While Yash Chopra in­spired me as a film maker, my fa­ther in­spired me as a hu­man be­ing. Mr. Amitabh Bachchan in­spires me as a cre­ative en­ergy. My mother woman of value and as a woman of sub­stance. Gauri Khan in­spires me home maker.

What are some of life’s lessons that you would like to share?

Try to level your ex­pec­ta­tions. Don’t do some­thing for a re­ac­tion. I know it’s re­ally dif­fi­cult not to, but, if you can con­trol your level of ex­pec­ta­tions you will reach some sort of a Nir­vana.

What has been your most ex­trav­a­gant in­dul­gence?

I indulge on a daily ba­sis. Ev­ery time I shop on­line, it is an in­dul­gence. The prob­lem with traf­fic in Bom­bay its that is co-re­lated with my on­line shop­ping. If I am stuck in a car, I shop.

Tell us about your hob­bies/in­ter­ests?

My best friend – Kaa­jal Anand tells me I am a man of two in­ter­ests – talk­ing and shop­ping. If that sounds friv­o­lous, so be it. I per­son­ally think

peo­ple are my big­gest hobby. I like to ab­sorb their en­ergy and put it into my work. If you don’t catch me with a per­son then you will surely catch me shop­ping.

What is your take on lux­ury?

It’s a ne­ces­sity for me. I love to fly well and stay in the best of ho­tels. In fact, I am ob­sessed by ho­tels! My al­ter ego wants to live in a ho­tel.

What are your thoughts on wealth?

Wealth, I think is not lim­ited to money, it ex­tends to knowl­edge, re­la­tion­ships, emo­tions and love.

What are your thoughts on this beau­ti­ful place where we have been shoot­ing the cover?

Monaco is an amaz­ing ex­pe­ri­ence. It has lux­ury, beauty, cul­ture and even tran­quil­lity. Monaco has ev­ery­thing that one might want when on a hol­i­day.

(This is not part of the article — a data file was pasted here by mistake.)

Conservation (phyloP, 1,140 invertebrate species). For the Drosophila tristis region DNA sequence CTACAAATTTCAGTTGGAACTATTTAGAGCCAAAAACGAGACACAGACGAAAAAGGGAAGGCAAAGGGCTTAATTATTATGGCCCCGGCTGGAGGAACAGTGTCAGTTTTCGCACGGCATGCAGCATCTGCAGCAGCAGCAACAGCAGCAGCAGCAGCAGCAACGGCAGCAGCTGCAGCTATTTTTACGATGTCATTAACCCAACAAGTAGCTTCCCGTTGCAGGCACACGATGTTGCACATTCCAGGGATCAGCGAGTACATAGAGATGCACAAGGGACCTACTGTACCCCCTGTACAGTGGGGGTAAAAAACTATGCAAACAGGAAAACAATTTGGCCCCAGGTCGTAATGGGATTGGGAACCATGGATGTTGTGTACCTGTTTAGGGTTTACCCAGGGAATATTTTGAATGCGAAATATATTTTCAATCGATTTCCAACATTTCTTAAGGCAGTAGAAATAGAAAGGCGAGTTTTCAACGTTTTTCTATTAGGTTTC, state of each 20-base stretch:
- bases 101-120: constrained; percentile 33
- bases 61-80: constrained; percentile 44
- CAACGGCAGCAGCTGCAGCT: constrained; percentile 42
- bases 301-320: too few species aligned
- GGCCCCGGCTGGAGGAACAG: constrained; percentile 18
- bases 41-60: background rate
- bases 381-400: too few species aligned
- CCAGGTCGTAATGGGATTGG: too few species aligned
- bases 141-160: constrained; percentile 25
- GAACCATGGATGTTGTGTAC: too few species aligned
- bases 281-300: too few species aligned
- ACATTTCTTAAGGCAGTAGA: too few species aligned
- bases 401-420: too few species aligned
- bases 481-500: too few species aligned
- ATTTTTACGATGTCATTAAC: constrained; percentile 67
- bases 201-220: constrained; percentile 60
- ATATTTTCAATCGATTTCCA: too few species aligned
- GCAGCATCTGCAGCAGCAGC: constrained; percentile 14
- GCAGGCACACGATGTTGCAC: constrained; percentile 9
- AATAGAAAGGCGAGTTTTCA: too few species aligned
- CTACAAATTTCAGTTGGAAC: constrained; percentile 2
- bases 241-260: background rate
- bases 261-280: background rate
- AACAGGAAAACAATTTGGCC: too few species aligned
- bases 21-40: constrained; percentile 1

What are your thoughts on suc­cess?

Suc­cess is do­ing your job well and lov­ing what you do. When you are happy with what you do, you are suc­cess­ful.

What makes you suc­cess­ful?

I would say it is the three As - af­fa­bil­ity, aware­ness and ac­ces­si­bil­ity that make me what I am.

What is the one thing that you would like to be re­mem­bered for?

The one film that I still haven’t made. I feel I have made films that have con­trib­uted to pop cul­ture, but not ge­nius cul­ture. And the mo­ment you go to cre­ate – you fail. It has to come from some bro­ken place in your in­ner self and I hope I am enough to make some­thing great even­tu­ally.

What is the one thing that you would like Dharma Pro­duc­tions to be re­mem­bered for?

For con­sis­tency, sto­ry­telling, quality and supremacy over the other pro­duc­tion houses in those de­part­ments.

Where do you see Dharma Pro­duc­tions in five years?

In a hope­fully big­ger place than it is to­day.

Favourite hol­i­day des­ti­na­tion:

I am a con­crete jun­gle man. I love New York, it’s my soul city. It has irony and huge di­chotomy. While it’s a buzzing city there’s an in­trin­sic lone­li­ness. It de­scribes me in a sense.

Is there any­thing that you like to col­lect?

I am an art col­lec­tor. I have 100 pieces of art. When­ever a piece of art it talks to me – I buy it. My first paint­ing was the blue Raza bought it for ` 5,75,000 in 2001. My fa­ther thought I was mad. Un­for­tu­nately, he didn’t live long enough for me to tell him its ` 2 crores now. Favourite cui­sine? Parsi food. I just love dhansak.

Favourite restau­rant?

Fred’s at Barneys New York and Nobu Mat­suhisa’s Nobu restau­rants across the world.

Jacket, Wooy­oungmi; Knit, Canali; Sun­glasses, Kub­o­raum; Back­pack, Gucci Lo­ca­tion: Port Her­cule de Monaco

Newspapers in English

Newspapers from India

© PressReader. All rights reserved.